De Facto Relationships

Are you in a de facto relationship and need legal advice for a separation, dividing assets and debts or arranging parenting schedules? Our family law lawyers are experts in de facto relationship matters.

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Why you need a family lawyer for making decisions
about your de facto relationship

Financial Assets

Help you know your rights and obligations in a de facto relationship

De facto relationships come in all shapes and sizes, but the law provides a framework to protect all parties. A family lawyer can guide you through how the law applies to your specific circumstances and give you the confidence to make informed decisions throughout the course of the relationship.

Timely Legal Services

Help you divide your property appropriately

Property settlement agreements can cover all assets, liabilities and financial resources held by each party. Under the Family Law Act, de facto couples have the same rights as married couples regarding property settlements and the distribution of property. A family lawyer will explain this process in simple terms and guide you through the complexities to ensure a fair and equitable settlement.

Dispute Resolution

Clarifying parenting responsibilities in the event of separation

Navigating shared parenting responsibilities in a de facto relationship can be challenging, particularly if children are introduced into the relationship by one partner. It is important to understand how the court considers parenting disputes. If you are concerned about how the relationship breakdown will impact your children, a family lawyer can help you navigate this process.

Frequently asked questions

A de facto relationship describes two people (including same-sex) who aren’t married but have lived together as a couple for at least two years without separation.
You do not have to register your de facto relationship by law. However, if you do register the relationship, you will receive a certificate of proof of the relationship. This will be beneficial if you ever need to go to Family Court, as proof of the relationship will grant you access the to court and shorten the overall court process.
If you are ending a de facto relationship, it is always beneficial to seek legal advice, particularly if children and joint property assets are involved. To end a de facto relationship, you do not have to deregister your relationship or receive a separation certificate, all you need to do is inform your partner. However, if you cannot come to an agreement, you can proceed through mediation or court proceedings to formalise a separation agreement that the court considers ‘just and equitable’ to both parties.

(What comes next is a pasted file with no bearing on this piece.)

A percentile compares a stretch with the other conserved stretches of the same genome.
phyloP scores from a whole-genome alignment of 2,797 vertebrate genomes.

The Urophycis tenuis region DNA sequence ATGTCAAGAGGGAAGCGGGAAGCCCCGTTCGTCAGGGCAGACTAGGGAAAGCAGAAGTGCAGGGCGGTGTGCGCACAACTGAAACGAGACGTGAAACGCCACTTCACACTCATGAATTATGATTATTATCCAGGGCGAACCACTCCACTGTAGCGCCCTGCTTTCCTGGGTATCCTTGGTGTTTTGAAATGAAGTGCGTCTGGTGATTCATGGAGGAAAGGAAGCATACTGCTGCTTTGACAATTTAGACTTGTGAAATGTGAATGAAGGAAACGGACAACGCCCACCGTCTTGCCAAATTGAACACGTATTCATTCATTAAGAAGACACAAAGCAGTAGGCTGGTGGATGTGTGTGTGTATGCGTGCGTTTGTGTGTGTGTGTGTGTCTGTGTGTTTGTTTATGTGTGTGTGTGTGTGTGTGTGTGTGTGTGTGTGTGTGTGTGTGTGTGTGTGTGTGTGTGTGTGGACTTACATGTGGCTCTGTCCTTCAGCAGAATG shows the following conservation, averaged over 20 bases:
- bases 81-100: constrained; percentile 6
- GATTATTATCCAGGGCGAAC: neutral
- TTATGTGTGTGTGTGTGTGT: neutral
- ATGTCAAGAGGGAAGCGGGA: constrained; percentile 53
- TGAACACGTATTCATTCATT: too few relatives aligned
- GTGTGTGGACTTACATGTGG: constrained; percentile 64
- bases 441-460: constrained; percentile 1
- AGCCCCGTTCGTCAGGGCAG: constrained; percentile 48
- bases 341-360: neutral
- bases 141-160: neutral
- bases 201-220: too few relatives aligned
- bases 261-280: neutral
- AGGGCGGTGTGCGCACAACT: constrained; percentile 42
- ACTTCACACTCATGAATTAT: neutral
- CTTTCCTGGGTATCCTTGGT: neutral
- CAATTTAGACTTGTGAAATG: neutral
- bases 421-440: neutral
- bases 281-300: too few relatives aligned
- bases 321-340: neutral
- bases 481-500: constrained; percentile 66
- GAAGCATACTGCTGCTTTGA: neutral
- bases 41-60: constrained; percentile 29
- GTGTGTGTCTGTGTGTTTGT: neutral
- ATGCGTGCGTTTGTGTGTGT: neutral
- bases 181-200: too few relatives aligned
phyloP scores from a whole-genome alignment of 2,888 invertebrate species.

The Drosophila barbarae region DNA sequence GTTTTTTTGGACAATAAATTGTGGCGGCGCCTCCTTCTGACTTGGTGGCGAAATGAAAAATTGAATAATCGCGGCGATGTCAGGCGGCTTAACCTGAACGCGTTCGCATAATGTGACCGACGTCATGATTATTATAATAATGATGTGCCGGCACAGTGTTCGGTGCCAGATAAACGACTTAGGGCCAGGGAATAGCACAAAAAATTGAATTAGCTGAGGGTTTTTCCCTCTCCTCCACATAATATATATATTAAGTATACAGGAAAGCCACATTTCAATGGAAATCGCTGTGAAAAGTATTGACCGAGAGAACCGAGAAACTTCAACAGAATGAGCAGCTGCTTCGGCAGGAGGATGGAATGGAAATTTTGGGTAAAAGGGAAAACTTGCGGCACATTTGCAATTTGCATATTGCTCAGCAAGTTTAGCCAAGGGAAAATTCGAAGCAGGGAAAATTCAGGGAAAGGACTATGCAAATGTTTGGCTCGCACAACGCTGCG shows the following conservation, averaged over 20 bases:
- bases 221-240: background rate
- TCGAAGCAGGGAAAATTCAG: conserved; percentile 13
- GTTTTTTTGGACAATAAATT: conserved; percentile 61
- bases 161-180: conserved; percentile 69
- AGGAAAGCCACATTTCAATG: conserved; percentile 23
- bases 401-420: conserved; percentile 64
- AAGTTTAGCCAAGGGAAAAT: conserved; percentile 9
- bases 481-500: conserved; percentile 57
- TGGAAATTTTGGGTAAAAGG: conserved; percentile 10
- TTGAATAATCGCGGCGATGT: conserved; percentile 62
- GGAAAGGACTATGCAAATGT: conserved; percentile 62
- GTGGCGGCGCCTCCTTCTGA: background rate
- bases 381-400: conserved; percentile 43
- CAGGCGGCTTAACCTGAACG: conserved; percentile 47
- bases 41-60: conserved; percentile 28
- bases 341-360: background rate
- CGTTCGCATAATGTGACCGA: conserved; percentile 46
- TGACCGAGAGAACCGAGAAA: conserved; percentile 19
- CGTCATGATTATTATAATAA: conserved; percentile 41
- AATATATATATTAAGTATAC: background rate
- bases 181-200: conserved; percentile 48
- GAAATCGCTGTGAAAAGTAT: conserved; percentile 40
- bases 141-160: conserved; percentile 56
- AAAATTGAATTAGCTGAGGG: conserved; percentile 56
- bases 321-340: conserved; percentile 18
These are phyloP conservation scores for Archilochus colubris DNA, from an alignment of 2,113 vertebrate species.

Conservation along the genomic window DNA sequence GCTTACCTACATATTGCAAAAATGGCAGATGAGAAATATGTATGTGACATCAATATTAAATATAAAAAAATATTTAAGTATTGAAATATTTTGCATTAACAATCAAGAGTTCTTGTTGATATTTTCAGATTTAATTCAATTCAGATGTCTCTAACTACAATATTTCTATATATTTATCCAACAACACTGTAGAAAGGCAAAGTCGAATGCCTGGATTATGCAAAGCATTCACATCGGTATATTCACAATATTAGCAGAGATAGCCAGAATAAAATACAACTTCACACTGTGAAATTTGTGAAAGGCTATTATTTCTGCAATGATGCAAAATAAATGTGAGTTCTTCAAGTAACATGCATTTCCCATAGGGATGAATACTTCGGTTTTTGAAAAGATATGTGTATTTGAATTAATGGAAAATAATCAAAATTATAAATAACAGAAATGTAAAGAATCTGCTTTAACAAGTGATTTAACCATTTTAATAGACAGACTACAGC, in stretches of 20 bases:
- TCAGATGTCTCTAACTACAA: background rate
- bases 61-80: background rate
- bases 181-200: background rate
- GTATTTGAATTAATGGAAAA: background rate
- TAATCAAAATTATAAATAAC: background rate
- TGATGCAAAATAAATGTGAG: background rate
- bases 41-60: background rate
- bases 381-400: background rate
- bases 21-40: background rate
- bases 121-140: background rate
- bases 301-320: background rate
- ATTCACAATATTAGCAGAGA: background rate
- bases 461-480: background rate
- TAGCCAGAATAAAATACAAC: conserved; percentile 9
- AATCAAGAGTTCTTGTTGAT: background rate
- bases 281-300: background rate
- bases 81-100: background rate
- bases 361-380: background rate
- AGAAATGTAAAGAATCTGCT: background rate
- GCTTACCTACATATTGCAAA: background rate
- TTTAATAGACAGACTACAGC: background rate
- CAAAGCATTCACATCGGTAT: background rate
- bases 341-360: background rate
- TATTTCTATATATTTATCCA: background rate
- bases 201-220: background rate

De facto relationships can be registered in Queensland, New South Wales, Australian Capital Territory, Tasmania, Victoria and Norfolk Island. There is no registration system for de facto relationships in Northern Territory, Western Australia and South Australia.
De facto couples are granted many of the same legal rights as married couples. Under the Family Law Act 1975, de facto couples are entitled to make prenuptial agreements regarding their property and other assets.
If your de facto relationship has ended and a separation agreement cannot be reached, both parties can apply to the court for a property settlement and, if you have shared children, you can apply for a child custody agreement. Regarding children, you and your partner will need to make a formal agreement over custody.
If you cannot come to an agreement, you should commence a court proceeding to determine the split of property. The court will consider a variety of factors relevant to your situation that will result in a fair outcome for both parties.
The arrangement that will be in the best interest of the child is considered foremost. A child custody arrangement will determine who the child lives with, who makes the primary decisions for the child and who the child spends time with. This can be settled between the parents, but if an agreement cannot be reached, the matter will be resolved through the Family Court.
If you and your de facto partner have separated and can’t agree who gets what property, the court will make an order on your behalf and divide property in a fair and reasonable manner, based on the specifics of the individual de facto relationship and future needs of the parties.
If your de facto partner has passed away, where no Will exists, you have rights and entitlements to a share of the estate. If a Will does exist, you have the right to challenge the Will if you believe you are not adequately provided for. You may also be entitled to a payment under workers compensation law if your partner’s death occurred in a work-related incident.

Why choose us

We will tell you the truth at all times

We will be honest with you about your prospects of success, issues that arise or the commercial viability of your matter. The first time you come to see us, we will tell you whether you even need a lawyer.

We will respect you and your situation

Our job is not to judge anything you may have done. Our job is to guide your matter and actions moving forward to give you the best possible outcome for you, both legally and personally.

We will listen and understand your needs

We will hear not just what you want to achieve, but why you want to achieve it. We will tell you what you need to do to achieve the outcome you are after, legally, practically and emotionally.

We will stand by you all the way

Your matter doesn’t finish once a court order has been made. We will stay on your matter right up until all of the outstanding issues have been dealt with and the court orders are complied with.

We can help you through your divorce.

Forge Legal’s divorce lawyers are specialists in all areas of family law and can assist you with all legal matters in your divorce/separation.

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